Escape to the Movies: Maleficent - An Unusual Fairy Tale of Revenge

Jofe

New member
Feb 3, 2010
24
0
0
Therumancer said:
I see your point, but something that I don't see too necessary is the redemption. Why couldn't she go full evil after what happened. I see the whole thing starting for justice and retribution but she loses the way and becomes something even worse than she was fighting at the start. Her motivation is just being purely evil, maybe she enjoys, maybe she doesn't see any other road for her anymore. (Think of it like the way Yathzee resumes Kefka, something along "Here's and evil guy who's trying to destroy the world because he's a dick" if you watch Zero Punctuation) She not only could have gone too far, she did and that leads to the rest of the events that we know.

Maybe I'll go to see it this week and see if I can figure the idea they were aiming for.
 

Uriel_Hayabusa

New member
Apr 7, 2014
418
0
0
AgDr_ODST said:
Uriel_Hayabusa said:
AgDr_ODST said:
Uriel_Hayabusa said:
Bob's review convinced me to check it out just for the hell of it. This movie sounds like such a crazy idea that I can't help but want to see it with my own eyes.

Oh, and I don't think Jafar would be the ideal candidate for a revisionist retelling; I think it could work for Scar or the villain from Frozen, though. Maybe Gaston as well.
I'm torn regarding the idea of Jafar getting his story rewritten.[footnote] Saw a great idea but I hate the ideas of either Aladdin being the villain or Jasmine falling for Jafar.[/footnote] I do think a Gaston rewrite could be excellent if it turned out that among other things, Beauty gets Stockholm Syndrome during her time with Beast who really is just a dangerous animal, and the 'castle' could either be an abandoned one that the beast moved into or a cave filled with some familiar junk that Beauty decides can talk so that the grim, depressing nature of her situation doesn't drive her insane. Gaston could be someone who has loved her since they were kids, but because of his slight social ineptness he picks on her and comes across as bully because he can't bring himself to admit his feelings.
I actually would enjoy portraying Beast as really just that, seeing as I'm not a fan of the "socially maladjusted guy who actually has a "heart of gold" archetype (it reeks of an idealization of loners) but if it were up to me I wouldn't have a good guy Gaston "picking on" Beauty, but rather hide his sensitive side with superficial machismo in an attempt to impress only to come around to that.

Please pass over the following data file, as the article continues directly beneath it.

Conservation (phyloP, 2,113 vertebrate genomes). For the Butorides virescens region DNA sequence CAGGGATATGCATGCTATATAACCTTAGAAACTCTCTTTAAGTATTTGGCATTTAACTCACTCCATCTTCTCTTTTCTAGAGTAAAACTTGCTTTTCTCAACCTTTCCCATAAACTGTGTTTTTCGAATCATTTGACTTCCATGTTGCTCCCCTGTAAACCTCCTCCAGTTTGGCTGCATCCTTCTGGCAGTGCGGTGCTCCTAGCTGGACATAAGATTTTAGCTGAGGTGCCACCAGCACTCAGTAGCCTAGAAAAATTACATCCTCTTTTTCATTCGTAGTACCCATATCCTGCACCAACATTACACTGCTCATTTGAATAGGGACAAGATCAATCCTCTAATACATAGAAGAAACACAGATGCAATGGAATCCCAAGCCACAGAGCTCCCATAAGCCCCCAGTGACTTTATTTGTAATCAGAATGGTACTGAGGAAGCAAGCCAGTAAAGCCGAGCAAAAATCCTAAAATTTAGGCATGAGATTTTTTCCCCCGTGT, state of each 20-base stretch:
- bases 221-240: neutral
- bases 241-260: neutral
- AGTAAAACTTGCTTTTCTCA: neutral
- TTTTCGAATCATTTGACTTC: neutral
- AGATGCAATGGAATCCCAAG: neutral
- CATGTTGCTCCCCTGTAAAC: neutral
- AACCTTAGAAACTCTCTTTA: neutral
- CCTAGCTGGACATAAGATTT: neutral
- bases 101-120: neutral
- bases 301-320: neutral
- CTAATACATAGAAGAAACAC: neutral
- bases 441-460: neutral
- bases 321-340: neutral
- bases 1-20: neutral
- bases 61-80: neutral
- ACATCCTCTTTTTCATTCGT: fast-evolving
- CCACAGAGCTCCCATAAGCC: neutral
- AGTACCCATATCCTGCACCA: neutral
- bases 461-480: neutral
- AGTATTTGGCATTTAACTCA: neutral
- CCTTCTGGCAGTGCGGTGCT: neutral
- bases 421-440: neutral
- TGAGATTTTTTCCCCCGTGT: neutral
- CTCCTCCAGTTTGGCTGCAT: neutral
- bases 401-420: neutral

So Gaston in your estimation would be more or less the same as he is in the Disney movie, only its a front? I think that would work, would you retool anything else about the story to fit the reimagining? I was thinking either ramp up the villainy of the witch or make her into the victim of an attack by the beast that prompts Beauty to wander into the woods.
Yeah, it would pretty much be a front. As for what other aspects I'd retool, well that would probably be necessary; but I must admit I hadn't thought that far ahead, haha.
 

leviadragon99

New member
Jun 17, 2010
1,055
0
0
Uriel_Hayabusa said:
leviadragon99 said:
Uriel_Hayabusa said:
I don't think Jafar would be the ideal candidate for a revisionist retelling; I think it could work for Scar or the villain from Frozen, though. Maybe Gaston as well.
[...] Gaston would be a little redundant as he's already a subversion of a heroic archetype to show the uncomfortably regressive and possessive machismo that can come with it

...

Likewise, Frozen was also a revisionist retelling[...]

...

That's the point of these revisionist reversals, to tell new stories because the old ones are getting rather worn out, and indeed, have some unfortunate or downright unpleasant undertones.
I don't see how you can't have subversions of subversions. In fact, I think a skilled enough writer can craft a story that hearkens back to "classics" while ironing out the unfortunate implications instead of going full-on "The nice guy is actually a douchebag"/"The love interest dies"/*insert "darker"/"more subversive" twist here*